The word 'grits' came from the Old English 'grytt', which meant 'coarse meal' and referred to wheat and the 'famous' porridge. They are also known by the British as 'groats'.
The word is also a great example for those rare words that are both plural and singular.
For some great recipes or ideas what to use grits for, see below! While a few are for Shrimp & Grits, the use of ingredients differs greatly and makes for some great variations!
Gluten Free Shrimp & Grits
- Gluten Free Food Recipes » Blog Archive » Gluten Free Shrimp & Grits
Gluten Free Food Recipes Tasty Gluten Free Food Recipes for Any Diet GlutenFreeFoodRecipes.com
Shrimp & Grits
- Shrimp and Grits Recipe | MyRecipes
Learn how to make Shrimp and Grits. MyRecipes has 70,000+ tested recipes and videos to help you be a better cook.
Shrimp & Grits in yet another Way
- Shrimp and Grits | Ezra Pound Cake
The first time I tried Shrimp and Grits, well nigh many years ago, I was at a party at a Mardi Gras warehouse in New Orleans. Just an hour or so from getting my drink on, donning an electric blue boa and barging into a roped-off Green Room, where I w
Fish & Grits
- Philly Market Cafe: Fish & Grits
The halibut ($14.99/#) at WholeFoods Market has been superb. I spiced it up and seared it with a bit of octopus ($4.99) that WFM is offering. The octopus too was very tasty. I was told it's a product of Vietnam and it comes in frozen blocks.
Bar Americain's Gulf Shrimp and Grits
- Bar Americain\'s Gulf Shrimp and Grits Recipe : Bobby Flay : Food Network
Food Network invites you to try this Bar Americain's Gulf Shrimp and Grits recipe from Bobby Flay.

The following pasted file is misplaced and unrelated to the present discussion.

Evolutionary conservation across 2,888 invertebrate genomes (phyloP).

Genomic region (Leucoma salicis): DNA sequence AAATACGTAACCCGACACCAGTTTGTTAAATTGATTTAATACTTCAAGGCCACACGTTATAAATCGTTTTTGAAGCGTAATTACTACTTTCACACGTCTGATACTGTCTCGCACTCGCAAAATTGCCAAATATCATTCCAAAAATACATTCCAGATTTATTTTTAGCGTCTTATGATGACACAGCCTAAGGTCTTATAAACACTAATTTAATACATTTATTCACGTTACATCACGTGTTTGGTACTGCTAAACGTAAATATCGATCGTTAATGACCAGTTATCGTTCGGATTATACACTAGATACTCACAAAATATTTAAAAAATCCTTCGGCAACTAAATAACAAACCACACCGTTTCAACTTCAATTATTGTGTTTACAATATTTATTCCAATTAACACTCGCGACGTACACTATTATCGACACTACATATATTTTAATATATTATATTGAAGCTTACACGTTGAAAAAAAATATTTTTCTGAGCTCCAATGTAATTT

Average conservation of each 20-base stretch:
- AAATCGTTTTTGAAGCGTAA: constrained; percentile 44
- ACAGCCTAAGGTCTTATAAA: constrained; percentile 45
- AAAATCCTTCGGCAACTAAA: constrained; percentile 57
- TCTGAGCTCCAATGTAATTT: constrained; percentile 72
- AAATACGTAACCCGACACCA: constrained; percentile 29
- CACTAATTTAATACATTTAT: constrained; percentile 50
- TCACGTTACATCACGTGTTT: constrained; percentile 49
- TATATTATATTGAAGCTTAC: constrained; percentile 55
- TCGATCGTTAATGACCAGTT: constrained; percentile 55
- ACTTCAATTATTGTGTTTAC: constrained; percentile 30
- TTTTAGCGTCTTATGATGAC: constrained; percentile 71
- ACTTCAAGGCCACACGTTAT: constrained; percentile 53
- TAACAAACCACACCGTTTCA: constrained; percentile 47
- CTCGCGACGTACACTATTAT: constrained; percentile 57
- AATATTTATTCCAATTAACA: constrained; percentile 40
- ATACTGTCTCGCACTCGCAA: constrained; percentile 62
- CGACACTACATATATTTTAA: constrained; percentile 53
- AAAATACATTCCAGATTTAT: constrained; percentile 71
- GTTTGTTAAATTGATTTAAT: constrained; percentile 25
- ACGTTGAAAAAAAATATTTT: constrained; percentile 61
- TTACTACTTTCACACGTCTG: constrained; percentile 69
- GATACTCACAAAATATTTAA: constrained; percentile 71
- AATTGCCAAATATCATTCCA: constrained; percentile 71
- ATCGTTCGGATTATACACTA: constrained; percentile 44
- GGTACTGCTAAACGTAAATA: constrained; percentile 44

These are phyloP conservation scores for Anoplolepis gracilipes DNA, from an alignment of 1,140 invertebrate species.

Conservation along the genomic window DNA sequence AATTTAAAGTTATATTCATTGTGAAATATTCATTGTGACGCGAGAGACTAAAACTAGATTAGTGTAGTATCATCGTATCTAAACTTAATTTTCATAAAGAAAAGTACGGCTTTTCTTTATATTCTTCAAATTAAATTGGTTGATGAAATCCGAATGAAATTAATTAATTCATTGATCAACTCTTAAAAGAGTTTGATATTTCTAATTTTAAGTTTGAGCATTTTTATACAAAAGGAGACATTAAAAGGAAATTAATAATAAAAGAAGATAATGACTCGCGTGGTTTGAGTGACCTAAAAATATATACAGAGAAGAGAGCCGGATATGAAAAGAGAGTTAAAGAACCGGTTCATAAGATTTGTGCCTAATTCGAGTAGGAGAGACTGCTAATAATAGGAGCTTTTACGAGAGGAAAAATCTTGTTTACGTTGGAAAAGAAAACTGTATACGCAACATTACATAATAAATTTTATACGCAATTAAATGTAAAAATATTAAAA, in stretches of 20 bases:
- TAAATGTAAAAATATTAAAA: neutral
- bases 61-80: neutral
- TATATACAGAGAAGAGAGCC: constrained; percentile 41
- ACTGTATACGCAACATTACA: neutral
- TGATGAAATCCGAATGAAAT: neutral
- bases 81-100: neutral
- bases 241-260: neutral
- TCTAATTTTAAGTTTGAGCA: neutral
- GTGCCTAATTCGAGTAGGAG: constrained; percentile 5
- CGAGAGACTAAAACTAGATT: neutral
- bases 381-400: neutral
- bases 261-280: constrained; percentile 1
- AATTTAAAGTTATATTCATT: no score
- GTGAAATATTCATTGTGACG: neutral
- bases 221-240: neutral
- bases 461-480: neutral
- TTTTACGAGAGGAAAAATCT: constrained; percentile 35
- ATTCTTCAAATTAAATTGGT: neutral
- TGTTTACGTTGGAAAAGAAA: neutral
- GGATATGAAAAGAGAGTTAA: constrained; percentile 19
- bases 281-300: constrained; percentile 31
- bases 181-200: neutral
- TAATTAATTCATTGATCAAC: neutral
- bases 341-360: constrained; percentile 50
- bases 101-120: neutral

Shrimp and Grits
- Jancey\'s Cooking Corner: Shrimp and Grits
I love shrimp, there's no other way to say it. When I catch the food shows on TV and they are doing shrimp, I'm always there. After watching a few southern cooking episodes on TV, I decided to try Shrimp and Grits. It's a bit more southern than what
Shrimp and Grits
- Shrimp and Grits Recipe : Patrick and Gina Neely : Food Network
Food Network invites you to try this Shrimp and Grits recipe from Patrick and Gina Neely.
Spicy Low-Country Shrimp and Grits
- Spicy Low-Country Shrimp and Grits Recipe : : Food Network
Food Network invites you to try this Spicy Low-Country Shrimp and Grits recipe from Ultimate Recipe Showdown.
- Pecan-Grits Pie Recipe | MyRecipes.com
Whenever our extended family gathers for a holiday dinner, I'm expected to prepare the pecan pie. That's because I love to put grits in the South's favorite pie! The sweetened grits-enhanced filling adds a hint of texture and makes a perfect pecan pi